The numbers: The huge service side of the U.S. economy — retailers, restaurants, banks, hospitals and the like — expanded in September for the fourth month in a row and employment also grew for the first time since the pandemic began, a survey business executives showed.
An index of non-manufacturing companies rose to 57.8% last month from 56.9% in August, the Institute for Supply Management said Monday. Any number above 50% means more companies are expanding.
The ISM survey of senior executives asks if business has gotten better or worse compared to the prior month, but it doesn’t reveal how much better. As the result, the relatively high level of the index overstates how well the service part of the economy is performing.
While many companies have fully reopened and are getting back up to speed, others like restaurants and airlines continue to operate under government restrictions or have suffered a deep decline in customer traffic that won’t be quickly reversed.
What happened: New orders and production both grew a bit faster in September.
The index of new orders dropped rose to 61.5% from 56.8%. And the gauge for production edged up to 63% from 62.4%.
The best news was employment turning positive for the first time since February. The employment gauge climbed to 51.8% from 47.9%, suggesting companies are adding more workers than they are letting go. Service-oriented businesses cut millions of jobs earlier in the pandemic and employment remains well below precrisis levels, however.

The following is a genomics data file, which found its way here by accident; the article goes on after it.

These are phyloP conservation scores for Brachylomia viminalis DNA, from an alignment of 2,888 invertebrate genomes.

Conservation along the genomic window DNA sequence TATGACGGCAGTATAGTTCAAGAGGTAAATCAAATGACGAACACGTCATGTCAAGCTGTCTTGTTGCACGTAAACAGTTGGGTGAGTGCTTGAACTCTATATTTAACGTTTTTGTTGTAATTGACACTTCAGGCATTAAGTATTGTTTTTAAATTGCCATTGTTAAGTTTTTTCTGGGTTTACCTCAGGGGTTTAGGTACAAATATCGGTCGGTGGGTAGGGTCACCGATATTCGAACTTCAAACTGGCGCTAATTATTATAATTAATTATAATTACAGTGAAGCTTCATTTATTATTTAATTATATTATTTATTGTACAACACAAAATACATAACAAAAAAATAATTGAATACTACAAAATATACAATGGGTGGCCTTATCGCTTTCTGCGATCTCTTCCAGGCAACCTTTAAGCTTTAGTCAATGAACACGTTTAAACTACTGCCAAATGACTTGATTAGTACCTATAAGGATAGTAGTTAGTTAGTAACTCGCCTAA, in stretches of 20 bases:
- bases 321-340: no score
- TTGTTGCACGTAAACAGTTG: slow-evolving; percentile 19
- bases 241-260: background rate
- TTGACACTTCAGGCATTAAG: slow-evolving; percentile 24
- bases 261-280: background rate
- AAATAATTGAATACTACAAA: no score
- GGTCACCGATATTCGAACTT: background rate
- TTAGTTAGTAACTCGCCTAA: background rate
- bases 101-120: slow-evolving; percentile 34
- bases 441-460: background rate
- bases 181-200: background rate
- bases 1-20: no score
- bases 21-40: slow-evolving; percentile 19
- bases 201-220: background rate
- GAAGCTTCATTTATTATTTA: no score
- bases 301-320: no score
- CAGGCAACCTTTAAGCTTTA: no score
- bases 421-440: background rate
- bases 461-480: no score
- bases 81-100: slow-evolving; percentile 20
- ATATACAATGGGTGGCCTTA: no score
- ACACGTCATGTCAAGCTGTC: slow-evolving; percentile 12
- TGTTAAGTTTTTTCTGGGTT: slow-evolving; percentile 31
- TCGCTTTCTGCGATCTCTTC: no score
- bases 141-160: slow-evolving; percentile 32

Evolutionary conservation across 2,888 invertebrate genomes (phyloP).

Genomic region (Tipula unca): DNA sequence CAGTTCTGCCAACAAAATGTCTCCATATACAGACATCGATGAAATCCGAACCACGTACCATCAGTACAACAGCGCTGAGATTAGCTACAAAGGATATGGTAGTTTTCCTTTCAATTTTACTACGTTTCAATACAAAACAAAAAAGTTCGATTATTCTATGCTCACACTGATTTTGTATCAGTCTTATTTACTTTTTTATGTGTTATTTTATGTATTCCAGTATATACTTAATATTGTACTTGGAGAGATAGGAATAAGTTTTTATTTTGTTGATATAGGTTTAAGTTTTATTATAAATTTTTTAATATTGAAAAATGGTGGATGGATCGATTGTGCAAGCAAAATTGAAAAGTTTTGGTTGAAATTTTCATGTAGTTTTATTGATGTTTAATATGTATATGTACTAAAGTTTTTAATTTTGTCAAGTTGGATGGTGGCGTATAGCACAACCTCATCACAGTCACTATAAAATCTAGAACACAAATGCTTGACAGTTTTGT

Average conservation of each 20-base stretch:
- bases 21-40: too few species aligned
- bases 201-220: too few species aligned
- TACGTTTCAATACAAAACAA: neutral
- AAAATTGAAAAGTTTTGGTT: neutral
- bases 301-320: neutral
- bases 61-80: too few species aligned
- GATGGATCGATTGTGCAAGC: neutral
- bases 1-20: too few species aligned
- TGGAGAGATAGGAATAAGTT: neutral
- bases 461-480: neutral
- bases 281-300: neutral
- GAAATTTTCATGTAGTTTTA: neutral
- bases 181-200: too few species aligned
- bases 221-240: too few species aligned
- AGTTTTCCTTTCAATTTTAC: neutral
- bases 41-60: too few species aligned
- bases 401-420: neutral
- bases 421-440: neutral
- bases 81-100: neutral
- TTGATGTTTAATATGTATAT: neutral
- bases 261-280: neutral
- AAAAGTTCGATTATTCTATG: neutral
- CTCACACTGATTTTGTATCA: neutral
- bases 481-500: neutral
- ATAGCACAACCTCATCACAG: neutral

Nor is the coast entirely clear. Disney DIS, +0.61% , American Airlines AAL, -0.30% and other large companies say they will permanently cut thousands of jobs unless they get more aid from the government. Very few people are flying, going to theme parts or staying in hotels or engaging in other activities that require them to mingle with lots of people.
Big picture: The improvement in the service side of the economy that employs eight in 10 Americans is good news. Sixteen of the 17 industries tracked by ISM expanded in September.
Yet there’s also a growing divided between the industries that have been able to resume full operations and those still laboring under restrictive rules. The U.S. economy can’t make a broad recovery until every industry is able to restore normal operations and customers traffic begins to return to precrisis levels. That might not happen until a vaccine or treatment for the coronavirus is found.